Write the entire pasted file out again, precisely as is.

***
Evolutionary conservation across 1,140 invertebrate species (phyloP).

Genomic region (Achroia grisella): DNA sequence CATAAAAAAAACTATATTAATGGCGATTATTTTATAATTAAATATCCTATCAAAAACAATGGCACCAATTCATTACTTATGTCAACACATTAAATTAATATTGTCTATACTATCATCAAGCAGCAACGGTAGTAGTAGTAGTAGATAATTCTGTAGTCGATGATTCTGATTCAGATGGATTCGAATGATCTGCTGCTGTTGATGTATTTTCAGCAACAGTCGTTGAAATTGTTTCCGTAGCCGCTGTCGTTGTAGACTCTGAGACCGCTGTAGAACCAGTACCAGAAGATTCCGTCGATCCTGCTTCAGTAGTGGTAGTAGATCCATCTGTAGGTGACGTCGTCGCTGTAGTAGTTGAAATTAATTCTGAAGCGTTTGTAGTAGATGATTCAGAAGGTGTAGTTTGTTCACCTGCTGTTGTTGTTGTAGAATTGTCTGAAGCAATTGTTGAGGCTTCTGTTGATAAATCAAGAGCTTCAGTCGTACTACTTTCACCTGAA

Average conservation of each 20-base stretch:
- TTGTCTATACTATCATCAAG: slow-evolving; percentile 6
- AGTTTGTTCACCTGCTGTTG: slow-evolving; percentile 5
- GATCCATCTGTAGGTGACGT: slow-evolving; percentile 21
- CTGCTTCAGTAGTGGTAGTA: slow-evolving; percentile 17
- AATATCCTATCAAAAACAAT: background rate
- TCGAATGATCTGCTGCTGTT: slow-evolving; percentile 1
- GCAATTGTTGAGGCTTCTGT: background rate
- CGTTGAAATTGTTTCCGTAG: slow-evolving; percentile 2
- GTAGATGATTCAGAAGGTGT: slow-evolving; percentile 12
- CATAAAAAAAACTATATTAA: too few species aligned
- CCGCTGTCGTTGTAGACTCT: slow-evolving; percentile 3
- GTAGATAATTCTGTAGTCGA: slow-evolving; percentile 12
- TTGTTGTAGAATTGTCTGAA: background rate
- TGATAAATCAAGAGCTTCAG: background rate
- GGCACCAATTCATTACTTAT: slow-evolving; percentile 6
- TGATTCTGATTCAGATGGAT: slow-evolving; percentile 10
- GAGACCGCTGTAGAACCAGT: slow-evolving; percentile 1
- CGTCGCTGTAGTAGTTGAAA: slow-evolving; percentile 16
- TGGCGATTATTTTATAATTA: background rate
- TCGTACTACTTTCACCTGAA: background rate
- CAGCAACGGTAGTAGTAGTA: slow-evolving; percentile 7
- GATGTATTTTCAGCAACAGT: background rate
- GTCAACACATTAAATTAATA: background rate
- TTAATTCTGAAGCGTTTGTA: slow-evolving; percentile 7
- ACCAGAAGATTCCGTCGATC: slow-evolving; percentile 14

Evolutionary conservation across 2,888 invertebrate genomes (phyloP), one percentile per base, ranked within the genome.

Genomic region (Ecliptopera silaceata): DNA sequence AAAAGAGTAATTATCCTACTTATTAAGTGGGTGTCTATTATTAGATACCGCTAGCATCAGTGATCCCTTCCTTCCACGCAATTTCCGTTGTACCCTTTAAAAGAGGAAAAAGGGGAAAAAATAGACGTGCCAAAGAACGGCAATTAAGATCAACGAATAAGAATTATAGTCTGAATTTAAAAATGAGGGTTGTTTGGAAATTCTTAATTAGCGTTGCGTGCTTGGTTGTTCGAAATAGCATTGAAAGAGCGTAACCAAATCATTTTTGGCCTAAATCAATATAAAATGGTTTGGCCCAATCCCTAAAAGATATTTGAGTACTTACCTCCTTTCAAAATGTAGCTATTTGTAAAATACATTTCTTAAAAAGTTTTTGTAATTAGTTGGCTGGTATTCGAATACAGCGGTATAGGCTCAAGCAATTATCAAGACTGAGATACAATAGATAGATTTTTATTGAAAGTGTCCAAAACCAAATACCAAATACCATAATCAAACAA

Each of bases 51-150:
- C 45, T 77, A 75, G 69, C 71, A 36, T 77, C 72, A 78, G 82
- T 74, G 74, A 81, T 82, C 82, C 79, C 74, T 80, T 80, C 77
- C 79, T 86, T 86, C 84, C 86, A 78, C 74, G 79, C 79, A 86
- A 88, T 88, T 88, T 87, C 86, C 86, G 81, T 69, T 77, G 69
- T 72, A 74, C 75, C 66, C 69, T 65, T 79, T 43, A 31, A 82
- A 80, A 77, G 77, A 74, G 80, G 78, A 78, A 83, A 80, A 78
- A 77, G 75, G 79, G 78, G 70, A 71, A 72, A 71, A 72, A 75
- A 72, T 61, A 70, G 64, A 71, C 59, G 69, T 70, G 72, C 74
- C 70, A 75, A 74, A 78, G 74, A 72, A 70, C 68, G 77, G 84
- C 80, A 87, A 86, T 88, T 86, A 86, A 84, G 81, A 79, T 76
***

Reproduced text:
Evolutionary conservation across 1,140 invertebrate species (phyloP).

Genomic region (Achroia grisella): DNA sequence CATAAAAAAAACTATATTAATGGCGATTATTTTATAATTAAATATCCTATCAAAAACAATGGCACCAATTCATTACTTATGTCAACACATTAAATTAATATTGTCTATACTATCATCAAGCAGCAACGGTAGTAGTAGTAGTAGATAATTCTGTAGTCGATGATTCTGATTCAGATGGATTCGAATGATCTGCTGCTGTTGATGTATTTTCAGCAACAGTCGTTGAAATTGTTTCCGTAGCCGCTGTCGTTGTAGACTCTGAGACCGCTGTAGAACCAGTACCAGAAGATTCCGTCGATCCTGCTTCAGTAGTGGTAGTAGATCCATCTGTAGGTGACGTCGTCGCTGTAGTAGTTGAAATTAATTCTGAAGCGTTTGTAGTAGATGATTCAGAAGGTGTAGTTTGTTCACCTGCTGTTGTTGTTGTAGAATTGTCTGAAGCAATTGTTGAGGCTTCTGTTGATAAATCAAGAGCTTCAGTCGTACTACTTTCACCTGAA

Average conservation of each 20-base stretch:
- TTGTCTATACTATCATCAAG: slow-evolving; percentile 6
- AGTTTGTTCACCTGCTGTTG: slow-evolving; percentile 5
- GATCCATCTGTAGGTGACGT: slow-evolving; percentile 21
- CTGCTTCAGTAGTGGTAGTA: slow-evolving; percentile 17
- AATATCCTATCAAAAACAAT: background rate
- TCGAATGATCTGCTGCTGTT: slow-evolving; percentile 1
- GCAATTGTTGAGGCTTCTGT: background rate
- CGTTGAAATTGTTTCCGTAG: slow-evolving; percentile 2
- GTAGATGATTCAGAAGGTGT: slow-evolving; percentile 12
- CATAAAAAAAACTATATTAA: too few species aligned
- CCGCTGTCGTTGTAGACTCT: slow-evolving; percentile 3
- GTAGATAATTCTGTAGTCGA: slow-evolving; percentile 12
- TTGTTGTAGAATTGTCTGAA: background rate
- TGATAAATCAAGAGCTTCAG: background rate
- GGCACCAATTCATTACTTAT: slow-evolving; percentile 6
- TGATTCTGATTCAGATGGAT: slow-evolving; percentile 10
- GAGACCGCTGTAGAACCAGT: slow-evolving; percentile 1
- CGTCGCTGTAGTAGTTGAAA: slow-evolving; percentile 16
- TGGCGATTATTTTATAATTA: background rate
- TCGTACTACTTTCACCTGAA: background rate
- CAGCAACGGTAGTAGTAGTA: slow-evolving; percentile 7
- GATGTATTTTCAGCAACAGT: background rate
- GTCAACACATTAAATTAATA: background rate
- TTAATTCTGAAGCGTTTGTA: slow-evolving; percentile 7
- ACCAGAAGATTCCGTCGATC: slow-evolving; percentile 14

Evolutionary conservation across 2,888 invertebrate genomes (phyloP), one percentile per base, ranked within the genome.

Genomic region (Ecliptopera silaceata): DNA sequence AAAAGAGTAATTATCCTACTTATTAAGTGGGTGTCTATTATTAGATACCGCTAGCATCAGTGATCCCTTCCTTCCACGCAATTTCCGTTGTACCCTTTAAAAGAGGAAAAAGGGGAAAAAATAGACGTGCCAAAGAACGGCAATTAAGATCAACGAATAAGAATTATAGTCTGAATTTAAAAATGAGGGTTGTTTGGAAATTCTTAATTAGCGTTGCGTGCTTGGTTGTTCGAAATAGCATTGAAAGAGCGTAACCAAATCATTTTTGGCCTAAATCAATATAAAATGGTTTGGCCCAATCCCTAAAAGATATTTGAGTACTTACCTCCTTTCAAAATGTAGCTATTTGTAAAATACATTTCTTAAAAAGTTTTTGTAATTAGTTGGCTGGTATTCGAATACAGCGGTATAGGCTCAAGCAATTATCAAGACTGAGATACAATAGATAGATTTTTATTGAAAGTGTCCAAAACCAAATACCAAATACCATAATCAAACAA

Each of bases 51-150:
- C 45, T 77, A 75, G 69, C 71, A 36, T 77, C 72, A 78, G 82
- T 74, G 74, A 81, T 82, C 82, C 79, C 74, T 80, T 80, C 77
- C 79, T 86, T 86, C 84, C 86, A 78, C 74, G 79, C 79, A 86
- A 88, T 88, T 88, T 87, C 86, C 86, G 81, T 69, T 77, G 69
- T 72, A 74, C 75, C 66, C 69, T 65, T 79, T 43, A 31, A 82
- A 80, A 77, G 77, A 74, G 80, G 78, A 78, A 83, A 80, A 78
- A 77, G 75, G 79, G 78, G 70, A 71, A 72, A 71, A 72, A 75
- A 72, T 61, A 70, G 64, A 71, C 59, G 69, T 70, G 72, C 74
- C 70, A 75, A 74, A 78, G 74, A 72, A 70, C 68, G 77, G 84
- C 80, A 87, A 86, T 88, T 86, A 86, A 84, G 81, A 79, T 76